The head of Newcastle Liquor Accord says pubs welcome a state government trial of scrapping lockouts in the inner-city as long as the data it collects is meaningful.
The Newcastle Herald reported on Wednesday that 24 pubs, clubs and bars will be invited to join the 12-month trial, which includes no lockouts and relaxed controls over selling spirits after 10pm.
Accord chairman Mick Starkey expects all the invited venues to take part, though some do not open past midnight and will not benefit from the scrapping of lockouts beyond 1am and 1.30am.
"We want the trial to succeed. Public amenity is the main priority here, and the good of Newcastle," he said.
The accord, which represents the liquor industry, is developing a coordinated program to ban troublemakers from venues.
"There's a number of initiatives we'll be undertaking in the next couple of months to make sure this trial is a success, that public amenity stays in a realm that is acceptable," Mr Starkey said.
A committee of council, government, police, health, hospitality industry and community representatives will evaluate the trial's impact on employment, patronage, business turnover, violence, hospital admissions, noise complaints and residential amenity.
We want to make sure we get a meaningful baseline that is a fair comparison.Mick Starkey
An evaluation plan sent to committee members last week proposes that the trial use September 2020 as a data baseline for business turnover, patronage and employment comparisons, even though the city's three major nightclubs were closed that month and crowd numbers in all venues were capped at 300 or one person per four square metres.
It is understood the choice of September 2020 has raised eyebrows among some pub and club operators concerned that it will undermine public confidence in the results.
"We want to make sure we get a meaningful baseline that is a fair comparison," Mr Starkey said.
The trial committee will use baseline crime and hospital data from the preceding two years.
The venues identified to participate are the King Street Hotel, Argyle House, Finnegan's, Kent, Exchange, Northern Star, Hamilton Station, Sydney Junction, Greenroof, Crown & Anchor, Cambridge, The Lucky, Queens Wharf Brewery, Honeysuckle Hotel, Family, Grand, Clarendon, Customs House, Great Northern, Oriental, Bar Petite, Rogue Scholar and the yet-to-open QT Hotel in the Hunter Street Mall.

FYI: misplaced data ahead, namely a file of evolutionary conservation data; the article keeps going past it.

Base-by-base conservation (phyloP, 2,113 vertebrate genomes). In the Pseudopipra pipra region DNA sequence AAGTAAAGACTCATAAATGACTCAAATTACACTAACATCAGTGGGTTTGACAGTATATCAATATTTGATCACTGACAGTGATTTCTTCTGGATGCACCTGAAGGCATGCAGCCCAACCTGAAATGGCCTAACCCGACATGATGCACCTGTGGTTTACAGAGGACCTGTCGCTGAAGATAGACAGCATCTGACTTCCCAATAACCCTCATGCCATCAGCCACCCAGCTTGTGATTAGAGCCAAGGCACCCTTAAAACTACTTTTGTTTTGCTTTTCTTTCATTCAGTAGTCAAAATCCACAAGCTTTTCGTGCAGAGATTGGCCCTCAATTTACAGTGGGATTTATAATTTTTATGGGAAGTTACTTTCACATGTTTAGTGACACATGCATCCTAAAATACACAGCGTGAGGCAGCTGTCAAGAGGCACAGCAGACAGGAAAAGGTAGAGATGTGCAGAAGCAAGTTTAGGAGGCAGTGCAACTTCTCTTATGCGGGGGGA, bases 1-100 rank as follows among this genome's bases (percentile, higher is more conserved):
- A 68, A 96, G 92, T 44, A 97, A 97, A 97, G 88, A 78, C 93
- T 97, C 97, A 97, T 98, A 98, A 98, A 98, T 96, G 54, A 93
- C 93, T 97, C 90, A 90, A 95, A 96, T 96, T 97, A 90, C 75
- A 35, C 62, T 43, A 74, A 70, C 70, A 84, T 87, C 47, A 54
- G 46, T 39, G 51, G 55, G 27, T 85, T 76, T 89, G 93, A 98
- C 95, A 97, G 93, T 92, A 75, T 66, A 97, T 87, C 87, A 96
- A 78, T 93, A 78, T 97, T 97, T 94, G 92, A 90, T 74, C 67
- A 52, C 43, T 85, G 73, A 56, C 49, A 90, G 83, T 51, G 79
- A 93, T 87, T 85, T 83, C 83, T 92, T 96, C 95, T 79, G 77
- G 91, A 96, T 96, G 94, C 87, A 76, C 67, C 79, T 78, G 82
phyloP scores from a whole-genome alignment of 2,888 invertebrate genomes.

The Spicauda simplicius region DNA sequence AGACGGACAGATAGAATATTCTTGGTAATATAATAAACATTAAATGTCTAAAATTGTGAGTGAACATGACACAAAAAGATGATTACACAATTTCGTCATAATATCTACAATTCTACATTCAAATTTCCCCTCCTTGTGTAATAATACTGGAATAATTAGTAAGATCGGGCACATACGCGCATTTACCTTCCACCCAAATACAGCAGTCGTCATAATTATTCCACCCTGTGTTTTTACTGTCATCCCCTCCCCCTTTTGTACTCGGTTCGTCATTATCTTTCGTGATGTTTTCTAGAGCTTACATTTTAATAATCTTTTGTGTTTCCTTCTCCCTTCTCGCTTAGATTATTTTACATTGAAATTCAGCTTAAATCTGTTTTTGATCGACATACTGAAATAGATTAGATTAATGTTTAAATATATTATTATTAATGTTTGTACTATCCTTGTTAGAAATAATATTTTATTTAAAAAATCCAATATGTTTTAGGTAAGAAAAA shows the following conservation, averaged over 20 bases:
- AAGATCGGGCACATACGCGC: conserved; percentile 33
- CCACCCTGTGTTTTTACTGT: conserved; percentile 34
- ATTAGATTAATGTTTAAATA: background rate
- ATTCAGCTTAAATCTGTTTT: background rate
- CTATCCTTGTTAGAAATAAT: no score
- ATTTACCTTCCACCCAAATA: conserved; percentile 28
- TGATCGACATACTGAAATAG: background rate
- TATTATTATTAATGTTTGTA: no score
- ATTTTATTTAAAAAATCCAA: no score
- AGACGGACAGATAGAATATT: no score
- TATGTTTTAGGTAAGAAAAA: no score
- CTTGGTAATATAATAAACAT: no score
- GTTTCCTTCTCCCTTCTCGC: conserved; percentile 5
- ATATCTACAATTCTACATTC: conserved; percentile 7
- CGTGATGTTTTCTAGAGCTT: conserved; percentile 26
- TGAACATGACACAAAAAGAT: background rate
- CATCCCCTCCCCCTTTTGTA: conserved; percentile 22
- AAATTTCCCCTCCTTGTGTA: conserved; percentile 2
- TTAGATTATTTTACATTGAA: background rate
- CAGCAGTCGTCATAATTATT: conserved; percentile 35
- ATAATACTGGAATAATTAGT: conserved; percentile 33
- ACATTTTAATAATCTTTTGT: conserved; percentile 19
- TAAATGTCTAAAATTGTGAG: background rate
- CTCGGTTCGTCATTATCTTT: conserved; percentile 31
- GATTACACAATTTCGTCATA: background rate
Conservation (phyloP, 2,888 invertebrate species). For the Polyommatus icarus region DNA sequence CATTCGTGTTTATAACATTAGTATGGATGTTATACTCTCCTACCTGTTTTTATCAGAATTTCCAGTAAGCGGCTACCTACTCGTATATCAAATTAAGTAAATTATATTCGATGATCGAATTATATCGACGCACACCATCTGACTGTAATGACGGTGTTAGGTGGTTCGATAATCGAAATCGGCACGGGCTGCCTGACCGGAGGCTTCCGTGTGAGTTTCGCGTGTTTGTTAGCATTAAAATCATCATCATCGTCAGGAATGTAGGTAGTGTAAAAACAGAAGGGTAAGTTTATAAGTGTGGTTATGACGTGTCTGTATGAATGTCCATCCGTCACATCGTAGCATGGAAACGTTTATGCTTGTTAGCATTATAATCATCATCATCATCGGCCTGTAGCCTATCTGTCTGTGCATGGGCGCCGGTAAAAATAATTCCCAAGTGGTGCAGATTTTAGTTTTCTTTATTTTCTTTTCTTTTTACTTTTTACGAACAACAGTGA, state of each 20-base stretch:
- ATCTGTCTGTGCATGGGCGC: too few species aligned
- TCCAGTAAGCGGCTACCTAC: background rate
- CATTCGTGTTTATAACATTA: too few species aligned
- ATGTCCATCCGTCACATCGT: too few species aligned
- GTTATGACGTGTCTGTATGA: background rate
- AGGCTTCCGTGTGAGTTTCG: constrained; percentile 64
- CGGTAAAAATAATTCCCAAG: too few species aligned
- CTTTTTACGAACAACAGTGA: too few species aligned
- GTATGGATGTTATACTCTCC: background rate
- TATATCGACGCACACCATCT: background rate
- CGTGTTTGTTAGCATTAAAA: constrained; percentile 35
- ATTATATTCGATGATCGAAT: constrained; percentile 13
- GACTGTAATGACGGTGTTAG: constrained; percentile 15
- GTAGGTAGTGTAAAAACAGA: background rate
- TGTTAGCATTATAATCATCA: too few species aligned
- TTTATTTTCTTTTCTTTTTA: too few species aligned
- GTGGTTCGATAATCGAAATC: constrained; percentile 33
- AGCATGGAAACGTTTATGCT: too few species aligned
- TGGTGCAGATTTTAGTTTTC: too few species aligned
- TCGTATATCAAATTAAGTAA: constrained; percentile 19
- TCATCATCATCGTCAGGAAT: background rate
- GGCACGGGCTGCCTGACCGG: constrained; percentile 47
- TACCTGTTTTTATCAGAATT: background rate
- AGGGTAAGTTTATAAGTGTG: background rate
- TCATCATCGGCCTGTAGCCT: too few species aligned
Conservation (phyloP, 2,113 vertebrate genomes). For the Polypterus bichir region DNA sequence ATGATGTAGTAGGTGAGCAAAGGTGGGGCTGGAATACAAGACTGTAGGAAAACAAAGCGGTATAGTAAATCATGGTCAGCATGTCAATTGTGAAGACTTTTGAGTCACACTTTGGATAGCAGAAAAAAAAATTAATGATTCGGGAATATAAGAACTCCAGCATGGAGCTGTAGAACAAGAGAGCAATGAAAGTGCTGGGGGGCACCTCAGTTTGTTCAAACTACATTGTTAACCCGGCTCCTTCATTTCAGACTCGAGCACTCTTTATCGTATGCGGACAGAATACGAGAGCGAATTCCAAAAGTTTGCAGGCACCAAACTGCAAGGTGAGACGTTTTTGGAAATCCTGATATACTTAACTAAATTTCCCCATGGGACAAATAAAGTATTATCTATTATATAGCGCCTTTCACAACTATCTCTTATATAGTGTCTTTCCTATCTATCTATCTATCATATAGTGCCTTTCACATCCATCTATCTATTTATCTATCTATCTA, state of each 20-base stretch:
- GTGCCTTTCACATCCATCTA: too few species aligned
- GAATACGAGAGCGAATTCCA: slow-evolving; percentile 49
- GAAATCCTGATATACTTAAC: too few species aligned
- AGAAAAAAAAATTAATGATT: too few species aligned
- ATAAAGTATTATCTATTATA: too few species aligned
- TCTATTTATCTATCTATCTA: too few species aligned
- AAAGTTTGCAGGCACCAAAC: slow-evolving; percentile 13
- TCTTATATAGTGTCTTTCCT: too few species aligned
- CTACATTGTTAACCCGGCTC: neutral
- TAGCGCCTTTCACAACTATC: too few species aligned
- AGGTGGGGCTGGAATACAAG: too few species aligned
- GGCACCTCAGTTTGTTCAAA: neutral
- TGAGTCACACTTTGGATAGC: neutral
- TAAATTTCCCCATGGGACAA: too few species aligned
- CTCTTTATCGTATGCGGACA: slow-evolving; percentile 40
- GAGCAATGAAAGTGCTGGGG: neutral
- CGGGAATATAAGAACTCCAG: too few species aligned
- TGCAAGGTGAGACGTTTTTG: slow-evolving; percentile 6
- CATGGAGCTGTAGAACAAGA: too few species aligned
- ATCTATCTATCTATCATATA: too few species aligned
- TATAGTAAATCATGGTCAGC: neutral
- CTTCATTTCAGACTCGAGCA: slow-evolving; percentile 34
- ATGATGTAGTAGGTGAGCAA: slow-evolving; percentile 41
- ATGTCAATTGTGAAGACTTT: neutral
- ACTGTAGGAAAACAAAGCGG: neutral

It is understood more pubs could be invited to join before the trial starts on July 1.
Customer Service Minister Victor Dominello said in March that the trial would "set the scene" for the NSW Independent Liquor & Gaming Authority to consider a permanent end to lockouts in Newcastle.
Inner-city Newcastle and Hamilton are the only parts of the state with lockouts still in place after the government removed them in Sydney's CBD and Kings Cross.
Newcastle anti-violence campaigner Tony Brown questioned the make-up of the trial committee, saying it was "stacked with alcohol industry representatives".
He called for members of the police union and Royal Australasian College of Physicians, both of which oppose removing lockouts, and leading University of Newcastle alcohol researcher Kypros Kypri to be invited to join the committee.
"We need fairness to be done, not just seen to be done," he said.
Mr Brown hoped the new trial would not repeat the "shambolic outcome" of the small bar trial, which Mr Dominello declared a success before the committee had reviewed its findings.
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